The Scottish Funding Council has built up a baseline of existing STEM engagement and inspiration activity through its work with the Regional STEM Hubs, and the more advanced STEM Hubs are now organising professional learning activities hosted by colleges and drawing on experience across the sector. New College Lanarkshire and Forth Valley College also received funding from the STEM grants programme to develop new approaches to college-led professional learning in STEM.

We have continued to support SSERC with £865,000 provided in financial year 2019-20 for its programme of professional learning for teachers, which is expanding to include more provision on digital learning and support for all early learning and childcare practitioners. The SSERC Primary Cluster Programme is designed to equip teachers with the knowledge and skills to become STEM mentors. Mentors provide and lead STEM activities within their cluster by sharing experiences and good practice and offering support and guidance to their colleagues. In addition, in 2018-19 SSERC continued to offer a range of courses to the secondary sector, with almost 1,500 secondary teachers attending one or more of their professional learning programmes.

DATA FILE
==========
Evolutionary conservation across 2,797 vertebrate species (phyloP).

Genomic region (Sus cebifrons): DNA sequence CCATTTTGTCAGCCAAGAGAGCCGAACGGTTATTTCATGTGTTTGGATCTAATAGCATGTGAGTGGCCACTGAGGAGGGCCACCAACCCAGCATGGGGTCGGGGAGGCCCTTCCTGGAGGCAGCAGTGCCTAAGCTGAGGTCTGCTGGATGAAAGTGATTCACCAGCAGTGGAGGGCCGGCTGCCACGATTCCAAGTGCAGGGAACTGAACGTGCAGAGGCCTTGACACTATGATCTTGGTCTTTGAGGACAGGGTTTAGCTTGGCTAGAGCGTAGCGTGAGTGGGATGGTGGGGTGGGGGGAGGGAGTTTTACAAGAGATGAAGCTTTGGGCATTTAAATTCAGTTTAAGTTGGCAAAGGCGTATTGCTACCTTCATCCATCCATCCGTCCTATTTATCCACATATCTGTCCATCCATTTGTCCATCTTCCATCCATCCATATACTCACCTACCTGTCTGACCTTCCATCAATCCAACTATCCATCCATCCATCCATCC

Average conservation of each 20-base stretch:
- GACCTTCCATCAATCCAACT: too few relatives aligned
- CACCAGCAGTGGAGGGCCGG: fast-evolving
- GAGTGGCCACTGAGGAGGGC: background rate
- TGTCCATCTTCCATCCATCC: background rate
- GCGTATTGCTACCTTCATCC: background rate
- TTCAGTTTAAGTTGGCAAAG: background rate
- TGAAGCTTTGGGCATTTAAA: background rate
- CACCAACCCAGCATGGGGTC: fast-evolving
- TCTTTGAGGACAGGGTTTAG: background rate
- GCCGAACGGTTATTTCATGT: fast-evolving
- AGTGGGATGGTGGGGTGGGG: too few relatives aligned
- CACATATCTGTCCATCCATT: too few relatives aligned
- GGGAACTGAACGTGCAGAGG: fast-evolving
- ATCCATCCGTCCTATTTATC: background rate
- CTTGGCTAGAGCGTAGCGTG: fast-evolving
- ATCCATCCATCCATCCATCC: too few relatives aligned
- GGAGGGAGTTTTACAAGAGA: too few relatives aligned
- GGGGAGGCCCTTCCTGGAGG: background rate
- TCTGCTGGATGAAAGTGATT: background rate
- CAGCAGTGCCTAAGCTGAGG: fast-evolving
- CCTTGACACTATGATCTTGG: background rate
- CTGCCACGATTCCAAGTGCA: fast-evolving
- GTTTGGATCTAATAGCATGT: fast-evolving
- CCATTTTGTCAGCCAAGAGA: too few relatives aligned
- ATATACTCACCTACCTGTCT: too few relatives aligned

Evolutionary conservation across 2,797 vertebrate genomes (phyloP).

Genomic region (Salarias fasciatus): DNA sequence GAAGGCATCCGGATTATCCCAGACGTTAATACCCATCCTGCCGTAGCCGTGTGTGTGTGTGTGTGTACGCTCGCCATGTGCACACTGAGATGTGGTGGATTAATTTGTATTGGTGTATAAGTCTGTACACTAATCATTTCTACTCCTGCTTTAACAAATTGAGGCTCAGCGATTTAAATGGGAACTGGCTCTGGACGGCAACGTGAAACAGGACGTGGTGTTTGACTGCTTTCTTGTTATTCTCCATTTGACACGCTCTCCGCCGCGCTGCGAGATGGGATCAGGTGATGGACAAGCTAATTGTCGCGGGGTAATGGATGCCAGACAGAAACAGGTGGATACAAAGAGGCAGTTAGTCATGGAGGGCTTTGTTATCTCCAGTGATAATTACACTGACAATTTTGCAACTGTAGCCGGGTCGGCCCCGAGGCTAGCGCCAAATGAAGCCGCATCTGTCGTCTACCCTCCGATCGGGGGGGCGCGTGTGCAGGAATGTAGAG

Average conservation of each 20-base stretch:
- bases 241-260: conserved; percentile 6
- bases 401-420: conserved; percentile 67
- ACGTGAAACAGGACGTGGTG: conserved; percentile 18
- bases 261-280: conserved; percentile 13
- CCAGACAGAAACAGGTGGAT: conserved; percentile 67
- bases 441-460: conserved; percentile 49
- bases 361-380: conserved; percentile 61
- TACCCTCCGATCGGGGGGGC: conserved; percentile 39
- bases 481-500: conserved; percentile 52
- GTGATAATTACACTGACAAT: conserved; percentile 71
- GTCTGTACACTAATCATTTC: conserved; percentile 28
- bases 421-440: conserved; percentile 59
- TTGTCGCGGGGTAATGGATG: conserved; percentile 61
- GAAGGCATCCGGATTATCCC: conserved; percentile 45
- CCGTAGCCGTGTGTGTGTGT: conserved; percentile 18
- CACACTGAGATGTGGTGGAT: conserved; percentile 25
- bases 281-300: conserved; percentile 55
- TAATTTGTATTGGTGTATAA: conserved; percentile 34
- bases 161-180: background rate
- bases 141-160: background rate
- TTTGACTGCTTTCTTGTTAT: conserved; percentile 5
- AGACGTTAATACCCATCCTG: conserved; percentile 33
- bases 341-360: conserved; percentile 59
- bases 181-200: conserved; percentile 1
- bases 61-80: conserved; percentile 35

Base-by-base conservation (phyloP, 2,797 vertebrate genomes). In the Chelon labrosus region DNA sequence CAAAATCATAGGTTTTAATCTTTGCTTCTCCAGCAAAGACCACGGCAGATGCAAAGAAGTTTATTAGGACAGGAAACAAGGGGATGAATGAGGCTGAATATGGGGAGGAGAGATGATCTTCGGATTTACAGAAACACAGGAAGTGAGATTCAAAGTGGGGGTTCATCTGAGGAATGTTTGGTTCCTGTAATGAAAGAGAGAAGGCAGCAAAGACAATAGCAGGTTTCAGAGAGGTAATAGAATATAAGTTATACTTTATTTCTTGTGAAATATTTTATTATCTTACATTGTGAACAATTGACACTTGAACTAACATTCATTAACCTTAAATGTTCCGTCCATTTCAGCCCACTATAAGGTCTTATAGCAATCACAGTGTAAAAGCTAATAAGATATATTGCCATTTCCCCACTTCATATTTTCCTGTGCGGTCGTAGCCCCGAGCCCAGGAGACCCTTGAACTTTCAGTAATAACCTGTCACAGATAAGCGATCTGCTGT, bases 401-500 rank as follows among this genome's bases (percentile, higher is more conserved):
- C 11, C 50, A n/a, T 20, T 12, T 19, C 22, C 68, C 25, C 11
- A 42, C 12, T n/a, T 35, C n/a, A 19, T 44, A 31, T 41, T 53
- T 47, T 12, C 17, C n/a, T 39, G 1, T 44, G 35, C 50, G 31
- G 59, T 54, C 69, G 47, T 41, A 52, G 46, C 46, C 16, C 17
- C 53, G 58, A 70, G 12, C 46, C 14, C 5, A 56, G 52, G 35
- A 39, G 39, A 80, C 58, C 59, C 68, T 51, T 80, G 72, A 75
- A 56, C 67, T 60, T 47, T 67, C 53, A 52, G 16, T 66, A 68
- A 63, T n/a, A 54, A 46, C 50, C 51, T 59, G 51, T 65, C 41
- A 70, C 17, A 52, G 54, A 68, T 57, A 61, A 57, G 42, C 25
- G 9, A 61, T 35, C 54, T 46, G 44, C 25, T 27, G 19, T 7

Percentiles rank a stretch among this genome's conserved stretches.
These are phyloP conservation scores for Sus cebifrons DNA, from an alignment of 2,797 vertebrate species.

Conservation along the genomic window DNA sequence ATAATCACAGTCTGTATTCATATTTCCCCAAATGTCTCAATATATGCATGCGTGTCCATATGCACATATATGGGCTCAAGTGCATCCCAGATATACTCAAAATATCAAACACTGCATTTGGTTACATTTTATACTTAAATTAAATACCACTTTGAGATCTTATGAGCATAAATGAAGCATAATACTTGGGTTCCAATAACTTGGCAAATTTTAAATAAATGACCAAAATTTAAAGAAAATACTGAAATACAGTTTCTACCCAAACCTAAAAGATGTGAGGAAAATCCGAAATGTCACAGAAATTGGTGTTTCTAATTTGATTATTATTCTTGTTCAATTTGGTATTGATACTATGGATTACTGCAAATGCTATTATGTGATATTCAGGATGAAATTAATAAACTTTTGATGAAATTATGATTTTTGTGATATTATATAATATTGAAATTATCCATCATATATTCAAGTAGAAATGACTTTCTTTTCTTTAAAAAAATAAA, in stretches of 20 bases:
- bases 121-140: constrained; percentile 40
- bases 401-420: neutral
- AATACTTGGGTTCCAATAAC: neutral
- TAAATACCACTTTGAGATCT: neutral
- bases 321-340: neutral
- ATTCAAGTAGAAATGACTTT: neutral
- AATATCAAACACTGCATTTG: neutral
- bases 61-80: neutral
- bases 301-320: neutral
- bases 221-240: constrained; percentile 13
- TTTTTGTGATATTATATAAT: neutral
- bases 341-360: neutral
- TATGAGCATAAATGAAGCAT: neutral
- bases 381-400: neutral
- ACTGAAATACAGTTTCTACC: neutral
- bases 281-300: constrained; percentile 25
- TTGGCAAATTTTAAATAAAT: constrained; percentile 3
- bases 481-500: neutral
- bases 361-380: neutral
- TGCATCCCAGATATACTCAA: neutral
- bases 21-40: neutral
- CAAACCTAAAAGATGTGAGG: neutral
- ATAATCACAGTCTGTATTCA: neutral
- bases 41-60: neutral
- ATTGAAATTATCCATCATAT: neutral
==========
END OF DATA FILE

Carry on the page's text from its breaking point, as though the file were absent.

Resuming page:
We have also continued to fund the Raising Aspirations in Science Education (RAiSE) programme in partnership with The Wood Foundation to support improvements in primary science and STEM practice. Following a positive evaluation, the RAiSE programme is being offered to all local authorities on a rolling basis and has now engaged with 14 authorities since it started. Authorities who have completed their two year participation are being supported to make this work sustainable. Six out of the eight pilot authorities have retained or, in some cases, expanded the role of Primary Science Development Officer to further develop practitioner confidence in teaching science and STEM in primary schools.

Learning for Sustainability continues to be a focus for many STEM programmes supported regionally. In the West, Keep Scotland Beautiful, the West Partnership and Education Scotland are collaborating with the local authorities in the Improvement Collaborative to support the Upstream Battle Programme. This large-scale citizen science programme is engaging schools and communities along the River Clyde to tackle marine plastic pollution. This included a cross-authority "STEM the Flow" event where learners were encouraged to develop innovative STEM approaches to reducing marine plastic pollution.